The purchase price in private M&A transactions is often subject to post-closing adjustment mechanisms related to the target company’s working capital, cash, and net debt as of the closing date. Such mechanisms help facilitate the negotiation of the transaction on a cash free/debt free basis with normalized working capital. Ideally, these adjustments also help ensure that the seller gets paid for what it delivers (including profits realized through closing), and the buyer only pays for what it actually receives (and not, for example, for inventory the company no longer has).

Such post-closing adjustments are often implemented smoothly, the purchase price is trued-up, and the parties are off to the races with their new business or fresh capital. Yet there are those cases where the parties may disagree on the size of the adjustments called for, and a neutral accountant is asked to resolve the dispute. On the theory that it’s best to avoid any disagreements in the first place, here are three best practices to minimize any post-closing haggling:

1. The adjustment mechanism should fit the transaction.
Putting in place a working capital adjustment mechanism is premised on the assumption that the amount of working capital matters from a valuation and business standpoint. But this is not always the case. In situations where its valuation impact is limited, ensuring that this sort of adjustment mechanism is not entered into the purchase agreement as one of many “customary” provisions can help avoid disproportionally large disputes.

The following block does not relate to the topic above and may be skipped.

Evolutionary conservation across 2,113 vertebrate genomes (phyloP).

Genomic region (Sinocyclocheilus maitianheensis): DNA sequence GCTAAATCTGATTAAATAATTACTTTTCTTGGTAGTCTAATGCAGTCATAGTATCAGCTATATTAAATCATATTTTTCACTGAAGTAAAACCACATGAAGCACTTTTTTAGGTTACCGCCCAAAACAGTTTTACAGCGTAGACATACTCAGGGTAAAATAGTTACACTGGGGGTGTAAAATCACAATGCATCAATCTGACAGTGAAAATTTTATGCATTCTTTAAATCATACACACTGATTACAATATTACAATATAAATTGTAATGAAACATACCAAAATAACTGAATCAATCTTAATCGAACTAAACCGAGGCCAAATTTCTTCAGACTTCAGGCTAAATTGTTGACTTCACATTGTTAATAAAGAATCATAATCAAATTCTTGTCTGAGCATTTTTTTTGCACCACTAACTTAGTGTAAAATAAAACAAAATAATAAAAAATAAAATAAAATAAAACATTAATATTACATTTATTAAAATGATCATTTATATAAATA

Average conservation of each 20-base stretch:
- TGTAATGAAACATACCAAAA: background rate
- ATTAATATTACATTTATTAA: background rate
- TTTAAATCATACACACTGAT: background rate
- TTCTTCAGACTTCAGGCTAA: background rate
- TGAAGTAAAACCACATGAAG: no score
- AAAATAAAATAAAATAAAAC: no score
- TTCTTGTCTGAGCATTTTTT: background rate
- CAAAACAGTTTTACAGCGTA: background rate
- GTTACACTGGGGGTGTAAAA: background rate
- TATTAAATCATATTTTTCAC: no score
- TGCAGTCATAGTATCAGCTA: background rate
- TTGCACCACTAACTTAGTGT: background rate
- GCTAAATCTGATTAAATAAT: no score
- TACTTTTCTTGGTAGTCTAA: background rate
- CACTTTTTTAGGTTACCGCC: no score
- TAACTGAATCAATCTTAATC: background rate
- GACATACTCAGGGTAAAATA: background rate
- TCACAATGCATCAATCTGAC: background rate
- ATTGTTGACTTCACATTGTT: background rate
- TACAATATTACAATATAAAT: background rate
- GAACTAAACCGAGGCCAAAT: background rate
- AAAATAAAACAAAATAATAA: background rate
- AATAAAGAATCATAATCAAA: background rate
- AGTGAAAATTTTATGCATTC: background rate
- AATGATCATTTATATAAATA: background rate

Here’s an example of how this might play out:

The target company operates a technology based-business, whose products and services have become outdated. The buyer is a rapidly growing company with a different product and is interested in the target company for its existing infrastructure, back-office, and otherwise already scaled up business as it seeks to accommodate its own growth.

A customary working capital adjustment provision is included in the agreement. The working capital is to be determined in accordance with GAAP and past practices (with GAAP having priority). The buyer agrees to pay $20 million for the target, but as a result of the seller’s pre-transaction business struggles, the $12 million value assigned to inventory is very high relative to the purchase price.

Post-closing the buyer takes the position that the company’s inventory is outdated and that GAAP calls for a sizeable inventory allowance for excess and obsolete inventory. The buyer then asks for a $10 million purchase price adjustment, which equates to a 50 percent discount of the original purchase price.

In this example, the buyer was not paying for the inventory as part of an operating business. Rather, it was paying for the target company’s business platform. If the seller had recognized the impact of the provision upfront, it would not have agreed to its inclusion.

Similarly, in the opposite situation, if the target had purchased additional inventory leading up to the closing, the buyer would not have wanted to pay for it through the adjustment mechanism. This entire situation could have been avoided by using an alternative to the working capital mechanism or by carefully customizing it.

2. There is more to the target’s accounting than a summary schedule.
Balance sheet adjustment mechanisms, such as working capital adjustments, rely on comparing the relevant amount as of the closing date to a target amount. Both are often determined using the seller’s historical accounting practices and/or GAAP.